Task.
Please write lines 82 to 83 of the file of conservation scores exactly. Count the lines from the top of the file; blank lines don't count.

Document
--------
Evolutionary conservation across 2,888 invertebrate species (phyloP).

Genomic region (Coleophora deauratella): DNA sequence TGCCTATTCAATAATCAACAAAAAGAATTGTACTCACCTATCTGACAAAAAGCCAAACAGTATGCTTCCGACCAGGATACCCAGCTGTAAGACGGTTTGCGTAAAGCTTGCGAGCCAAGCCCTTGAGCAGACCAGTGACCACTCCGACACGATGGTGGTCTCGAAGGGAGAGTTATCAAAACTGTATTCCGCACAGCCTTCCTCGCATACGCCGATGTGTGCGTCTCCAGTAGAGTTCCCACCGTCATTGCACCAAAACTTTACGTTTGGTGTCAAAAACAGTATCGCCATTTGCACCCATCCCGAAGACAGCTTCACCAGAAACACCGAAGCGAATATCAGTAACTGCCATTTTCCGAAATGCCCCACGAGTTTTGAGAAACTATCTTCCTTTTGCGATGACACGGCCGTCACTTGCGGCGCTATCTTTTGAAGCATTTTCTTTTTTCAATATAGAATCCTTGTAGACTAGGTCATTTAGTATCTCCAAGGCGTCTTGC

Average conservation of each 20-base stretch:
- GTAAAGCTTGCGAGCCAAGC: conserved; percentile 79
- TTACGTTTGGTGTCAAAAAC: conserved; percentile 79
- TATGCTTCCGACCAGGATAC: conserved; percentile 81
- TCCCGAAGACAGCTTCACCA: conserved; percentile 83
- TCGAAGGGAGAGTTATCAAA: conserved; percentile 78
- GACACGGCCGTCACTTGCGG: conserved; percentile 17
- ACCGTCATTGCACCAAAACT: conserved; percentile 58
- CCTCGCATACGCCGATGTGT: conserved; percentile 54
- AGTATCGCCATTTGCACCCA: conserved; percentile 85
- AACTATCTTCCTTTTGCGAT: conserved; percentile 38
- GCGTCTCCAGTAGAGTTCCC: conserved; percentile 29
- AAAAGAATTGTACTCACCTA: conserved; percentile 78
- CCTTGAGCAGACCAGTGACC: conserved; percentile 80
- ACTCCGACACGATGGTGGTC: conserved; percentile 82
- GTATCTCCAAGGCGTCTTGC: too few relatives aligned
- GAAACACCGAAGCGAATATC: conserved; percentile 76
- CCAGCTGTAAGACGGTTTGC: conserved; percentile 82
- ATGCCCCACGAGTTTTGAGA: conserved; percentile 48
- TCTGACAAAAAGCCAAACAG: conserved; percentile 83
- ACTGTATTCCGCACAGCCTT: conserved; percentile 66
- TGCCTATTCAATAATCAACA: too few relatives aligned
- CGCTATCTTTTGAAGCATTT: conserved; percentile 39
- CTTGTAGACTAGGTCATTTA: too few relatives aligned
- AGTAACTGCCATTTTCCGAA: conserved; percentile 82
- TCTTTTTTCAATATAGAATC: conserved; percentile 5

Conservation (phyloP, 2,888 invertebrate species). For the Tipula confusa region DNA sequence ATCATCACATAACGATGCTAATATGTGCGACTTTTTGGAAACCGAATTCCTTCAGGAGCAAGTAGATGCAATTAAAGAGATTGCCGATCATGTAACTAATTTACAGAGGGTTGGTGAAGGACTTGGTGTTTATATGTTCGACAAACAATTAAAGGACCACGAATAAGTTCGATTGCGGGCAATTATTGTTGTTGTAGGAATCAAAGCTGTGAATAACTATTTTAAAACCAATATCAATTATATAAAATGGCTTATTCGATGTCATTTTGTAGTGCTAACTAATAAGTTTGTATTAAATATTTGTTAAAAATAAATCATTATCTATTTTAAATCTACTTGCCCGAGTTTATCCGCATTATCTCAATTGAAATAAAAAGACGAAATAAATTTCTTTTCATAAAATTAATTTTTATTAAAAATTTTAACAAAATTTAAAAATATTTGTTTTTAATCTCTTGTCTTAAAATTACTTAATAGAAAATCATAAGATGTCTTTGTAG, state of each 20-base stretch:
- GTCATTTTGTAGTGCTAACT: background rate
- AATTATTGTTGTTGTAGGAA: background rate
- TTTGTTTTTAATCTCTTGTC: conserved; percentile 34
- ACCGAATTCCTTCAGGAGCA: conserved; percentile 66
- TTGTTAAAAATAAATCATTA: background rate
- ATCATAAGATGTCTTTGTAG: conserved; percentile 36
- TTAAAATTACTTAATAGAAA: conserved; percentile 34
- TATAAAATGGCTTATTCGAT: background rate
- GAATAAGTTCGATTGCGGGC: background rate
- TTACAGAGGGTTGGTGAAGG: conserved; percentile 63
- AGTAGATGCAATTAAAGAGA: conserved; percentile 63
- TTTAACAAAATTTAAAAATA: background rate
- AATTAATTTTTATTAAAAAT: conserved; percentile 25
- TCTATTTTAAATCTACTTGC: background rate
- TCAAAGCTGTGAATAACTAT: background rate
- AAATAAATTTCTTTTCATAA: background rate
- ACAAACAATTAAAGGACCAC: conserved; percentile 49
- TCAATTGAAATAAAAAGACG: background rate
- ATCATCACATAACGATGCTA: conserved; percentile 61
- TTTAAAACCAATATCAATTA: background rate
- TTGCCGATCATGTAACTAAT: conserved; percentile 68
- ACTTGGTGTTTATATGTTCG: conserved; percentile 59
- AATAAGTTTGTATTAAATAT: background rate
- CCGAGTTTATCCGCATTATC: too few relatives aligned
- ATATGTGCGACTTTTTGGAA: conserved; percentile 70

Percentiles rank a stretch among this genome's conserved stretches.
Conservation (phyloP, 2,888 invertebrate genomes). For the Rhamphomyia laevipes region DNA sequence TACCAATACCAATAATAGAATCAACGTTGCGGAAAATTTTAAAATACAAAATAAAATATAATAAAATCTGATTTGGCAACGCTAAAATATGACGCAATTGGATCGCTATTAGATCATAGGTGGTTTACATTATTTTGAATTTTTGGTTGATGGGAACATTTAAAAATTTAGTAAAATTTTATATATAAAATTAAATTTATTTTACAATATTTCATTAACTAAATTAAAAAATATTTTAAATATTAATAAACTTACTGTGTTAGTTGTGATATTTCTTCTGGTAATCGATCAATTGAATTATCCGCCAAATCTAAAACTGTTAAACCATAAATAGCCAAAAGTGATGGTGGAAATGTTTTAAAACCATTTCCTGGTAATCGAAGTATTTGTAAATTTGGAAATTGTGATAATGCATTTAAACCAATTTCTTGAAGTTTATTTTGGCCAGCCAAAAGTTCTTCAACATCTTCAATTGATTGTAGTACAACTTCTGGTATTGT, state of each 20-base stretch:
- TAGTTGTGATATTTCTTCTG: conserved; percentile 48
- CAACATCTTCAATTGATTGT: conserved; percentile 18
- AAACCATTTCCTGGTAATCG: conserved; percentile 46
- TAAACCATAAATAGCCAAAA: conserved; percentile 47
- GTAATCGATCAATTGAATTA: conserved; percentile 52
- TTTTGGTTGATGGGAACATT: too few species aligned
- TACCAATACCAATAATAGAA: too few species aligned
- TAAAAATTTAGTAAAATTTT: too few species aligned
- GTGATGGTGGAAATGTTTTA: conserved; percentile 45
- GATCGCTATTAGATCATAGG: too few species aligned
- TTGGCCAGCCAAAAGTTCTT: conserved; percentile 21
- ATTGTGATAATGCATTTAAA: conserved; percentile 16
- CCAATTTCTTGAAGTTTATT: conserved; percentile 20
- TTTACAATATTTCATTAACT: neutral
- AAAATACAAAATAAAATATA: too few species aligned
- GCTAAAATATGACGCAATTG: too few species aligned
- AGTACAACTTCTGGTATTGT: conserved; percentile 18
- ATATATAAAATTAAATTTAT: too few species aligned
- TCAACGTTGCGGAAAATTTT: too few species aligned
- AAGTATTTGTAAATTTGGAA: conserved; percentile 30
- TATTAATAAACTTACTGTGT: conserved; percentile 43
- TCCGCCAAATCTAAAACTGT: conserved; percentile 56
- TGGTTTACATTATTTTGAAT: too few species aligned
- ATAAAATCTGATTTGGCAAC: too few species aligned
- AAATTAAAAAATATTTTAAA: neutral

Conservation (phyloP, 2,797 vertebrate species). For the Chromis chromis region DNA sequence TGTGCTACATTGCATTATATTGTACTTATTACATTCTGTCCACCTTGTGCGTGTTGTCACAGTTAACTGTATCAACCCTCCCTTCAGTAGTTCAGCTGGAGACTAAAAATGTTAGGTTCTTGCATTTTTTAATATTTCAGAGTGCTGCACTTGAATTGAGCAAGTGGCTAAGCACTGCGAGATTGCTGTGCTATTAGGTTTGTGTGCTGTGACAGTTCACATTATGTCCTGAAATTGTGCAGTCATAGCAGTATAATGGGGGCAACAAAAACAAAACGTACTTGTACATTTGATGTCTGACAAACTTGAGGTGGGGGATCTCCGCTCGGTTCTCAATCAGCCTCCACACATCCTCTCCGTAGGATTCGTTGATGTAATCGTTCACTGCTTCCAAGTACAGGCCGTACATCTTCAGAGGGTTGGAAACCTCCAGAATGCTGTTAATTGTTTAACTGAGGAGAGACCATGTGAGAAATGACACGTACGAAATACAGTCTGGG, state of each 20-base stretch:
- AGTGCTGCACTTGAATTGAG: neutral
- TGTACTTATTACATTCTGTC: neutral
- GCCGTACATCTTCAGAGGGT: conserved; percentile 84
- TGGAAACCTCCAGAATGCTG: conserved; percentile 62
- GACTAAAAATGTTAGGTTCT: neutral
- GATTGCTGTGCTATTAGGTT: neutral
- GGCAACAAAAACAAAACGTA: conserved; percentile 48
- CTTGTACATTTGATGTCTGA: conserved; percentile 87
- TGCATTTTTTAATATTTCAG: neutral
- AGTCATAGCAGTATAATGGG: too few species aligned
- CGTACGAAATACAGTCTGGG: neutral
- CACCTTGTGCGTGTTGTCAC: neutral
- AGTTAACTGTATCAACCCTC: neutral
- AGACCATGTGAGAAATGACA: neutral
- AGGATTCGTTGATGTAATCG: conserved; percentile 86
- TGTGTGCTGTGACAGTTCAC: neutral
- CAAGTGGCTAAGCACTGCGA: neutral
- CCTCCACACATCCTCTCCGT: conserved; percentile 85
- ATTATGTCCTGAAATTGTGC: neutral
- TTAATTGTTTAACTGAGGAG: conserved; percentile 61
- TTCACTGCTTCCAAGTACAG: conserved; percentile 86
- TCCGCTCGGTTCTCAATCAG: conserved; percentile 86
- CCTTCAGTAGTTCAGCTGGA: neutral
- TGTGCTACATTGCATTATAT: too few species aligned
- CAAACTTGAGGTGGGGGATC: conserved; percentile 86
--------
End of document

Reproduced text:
Conservation (phyloP, 2,797 vertebrate species). For the Chromis chromis region DNA sequence TGTGCTACATTGCATTATATTGTACTTATTACATTCTGTCCACCTTGTGCGTGTTGTCACAGTTAACTGTATCAACCCTCCCTTCAGTAGTTCAGCTGGAGACTAAAAATGTTAGGTTCTTGCATTTTTTAATATTTCAGAGTGCTGCACTTGAATTGAGCAAGTGGCTAAGCACTGCGAGATTGCTGTGCTATTAGGTTTGTGTGCTGTGACAGTTCACATTATGTCCTGAAATTGTGCAGTCATAGCAGTATAATGGGGGCAACAAAAACAAAACGTACTTGTACATTTGATGTCTGACAAACTTGAGGTGGGGGATCTCCGCTCGGTTCTCAATCAGCCTCCACACATCCTCTCCGTAGGATTCGTTGATGTAATCGTTCACTGCTTCCAAGTACAGGCCGTACATCTTCAGAGGGTTGGAAACCTCCAGAATGCTGTTAATTGTTTAACTGAGGAGAGACCATGTGAGAAATGACACGTACGAAATACAGTCTGGG, state of each 20-base stretch:
- AGTGCTGCACTTGAATTGAG: neutral